karl

karl

synonyms, antonyms, definitions, examples & translations of karl in English

English Online Dictionary. What means karl‎? What does karl mean?

Danish

Etymology

From Old Norse karl, from Proto-Norse ᚲᚨᚱᛁᛚᚨᛉ (karilaz), from Proto-Germanic *karilaz.

Pronunciation

  • IPA(key): /kaːl/, [kʰæːˀl]

Noun

karl c (singular definite karlen, plural indefinite karle)

  1. farmhand
  2. groom, ostler
  3. bloke, chap, guy

Inflection


Icelandic

Etymology

From Old Norse karl, from Proto-Norse ᚲᚨᚱᛁᛚᚨᛉ (karilaz), from Proto-Germanic *karilaz.

Pronunciation

  • IPA(key): [kʰard̥l] (), IPA(key): [kʰad̥l] ()
  • Rhymes: -artl

Noun

karl m (genitive singular karls, nominative plural karlar)

  1. man (male human)
  2. husband
  3. male of a species
  4. (video games) a character (in a video game, or in a RPG)
  5. (chess) a chess piece, a chessman

Declension

Synonyms

  • (man): karlmaður m, maður m
  • (husband): eiginmaður m, maður m
  • (male of a species): karldýr n
  • (a character): persóna f, tölvuleikapersóna f
  • (chess piece): taflmaður m, maður m

Derived terms


Old Norse

Alternative forms

  • kall

Etymology

From Proto-Norse ᚲᚨᚱᛁᛚᚨᛉ (karilaz), from Proto-Germanic *karilaz. Compare Old English ceorl, Old High German karal, karl.

Noun

karl m

  1. A man

Descendants

  • Icelandic: karl
  • Faroese: kallur
  • Norwegian: kall, kar (Bokmål), kar (Nynorsk)
  • Old Swedish: karilʀ
    • Swedish: karl
  • Elfdalian: kall
  • Danish: karl
  • Jamtish: kall, karr (< *karaz)
  • Westrobothnian: kjall, kjar (< *karaz)
  • Old Norse: Karl (given name)
    • Icelandic: Karl, Carl
    • Faroese: Karl
    • Norwegian: Karl, Carl
    • Old Swedish: Karl
      • Swedish: Karl, Carl
    • Old Danish: Karl
      • Danish: Karl, Carl
        • Greenlandic: Karl, Kaarali, Kaarale
    • Old Norse: Karli, Karle, Kalli (diminutive)
      • Icelandic: Karli
      • Norwegian: Karly, Karle, Kalle, Calle
      • Old Swedish: Karle, Kalle
        • Swedish: Karli, Karle, Carli, Carlie, Karly, Kalle, Calle
          • Estonian: Kalle
      • Old Danish: Karli
        • Danish: Karli, Karly, Kalle, Calle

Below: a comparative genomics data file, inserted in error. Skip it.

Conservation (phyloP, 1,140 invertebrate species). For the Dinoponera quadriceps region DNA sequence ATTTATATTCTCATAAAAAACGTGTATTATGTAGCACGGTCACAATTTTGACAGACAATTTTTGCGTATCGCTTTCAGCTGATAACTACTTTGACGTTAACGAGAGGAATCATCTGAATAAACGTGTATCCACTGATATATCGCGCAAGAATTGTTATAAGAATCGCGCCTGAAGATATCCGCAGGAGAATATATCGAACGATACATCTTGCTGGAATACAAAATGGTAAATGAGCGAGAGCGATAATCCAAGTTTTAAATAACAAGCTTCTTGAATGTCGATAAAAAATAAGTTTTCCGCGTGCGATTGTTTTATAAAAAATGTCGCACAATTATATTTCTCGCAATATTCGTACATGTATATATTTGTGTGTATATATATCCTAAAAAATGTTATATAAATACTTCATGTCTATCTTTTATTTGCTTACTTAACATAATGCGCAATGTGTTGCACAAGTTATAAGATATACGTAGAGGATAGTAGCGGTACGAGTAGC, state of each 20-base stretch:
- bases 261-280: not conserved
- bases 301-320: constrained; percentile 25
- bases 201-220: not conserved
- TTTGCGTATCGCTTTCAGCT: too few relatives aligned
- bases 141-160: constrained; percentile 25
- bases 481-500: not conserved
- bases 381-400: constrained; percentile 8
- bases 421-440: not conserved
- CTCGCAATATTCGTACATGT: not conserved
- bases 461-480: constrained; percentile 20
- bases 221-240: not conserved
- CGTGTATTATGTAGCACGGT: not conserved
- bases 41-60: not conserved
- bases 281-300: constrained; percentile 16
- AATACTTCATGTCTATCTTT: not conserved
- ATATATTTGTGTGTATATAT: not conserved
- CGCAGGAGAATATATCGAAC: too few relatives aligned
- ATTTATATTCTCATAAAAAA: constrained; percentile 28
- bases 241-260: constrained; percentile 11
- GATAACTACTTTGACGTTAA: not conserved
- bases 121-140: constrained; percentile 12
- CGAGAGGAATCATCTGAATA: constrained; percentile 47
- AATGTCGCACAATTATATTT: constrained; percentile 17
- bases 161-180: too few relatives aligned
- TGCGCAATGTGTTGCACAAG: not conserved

• Greenlandic: Kaali
      • Finnish: Karli, Karle, Kaarle, Kalle, Kale, Kali, Kalla, Kallu
        • Estonian: Kalle
        • Swedish: Kaarle
      • → Sami: Gállá, Kálle
    • English: Karl, Carl
      • Cebuano: Karl, Carl
    • Finnish: Karl
    • → Sami: Kárral
  • Middle English: carl
    • Scots: carl, cairl, karl
    • English: carl

References

  • karl in Geir T. Zoëga (1910) A Concise Dictionary of Old Icelandic, Oxford: Clarendon Press

Swedish

Etymology

From Old Swedish karilʀ, from Old Norse karl, from Proto-Norse ᚲᚨᚱᛁᛚᚨᛉ (karilaz), from Proto-Germanic *karilaz.

Pronunciation

  • IPA(key): /kɑːr/
  • Homophones: kar

Noun

karl c

  1. man (male human)
  2. husband
  3. (male) member of a work force, employed to perform some particularly heavy or physically demanding job

Usage notes

Has connotations of being manly, and is as such somewhat frowned upon by certain feminists; but it also may have connotations of being able to perform a certain task. Compare the formulaic expression karl för sin ... (with some attribute), which denotes someone who is up to par with his role, and is able to perform at least by some minimal standards on his own. Here the role is usually something associated with the given attribute, though karl för sin hatt is associated with a more generic male role.

Declension

See also

  • karl för sin hatt
  • karlakarl

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This article based on an article on Wiktionary. The list of authors can be seen in the page history there. The original work has been modified. This article is distributed under the terms of this license.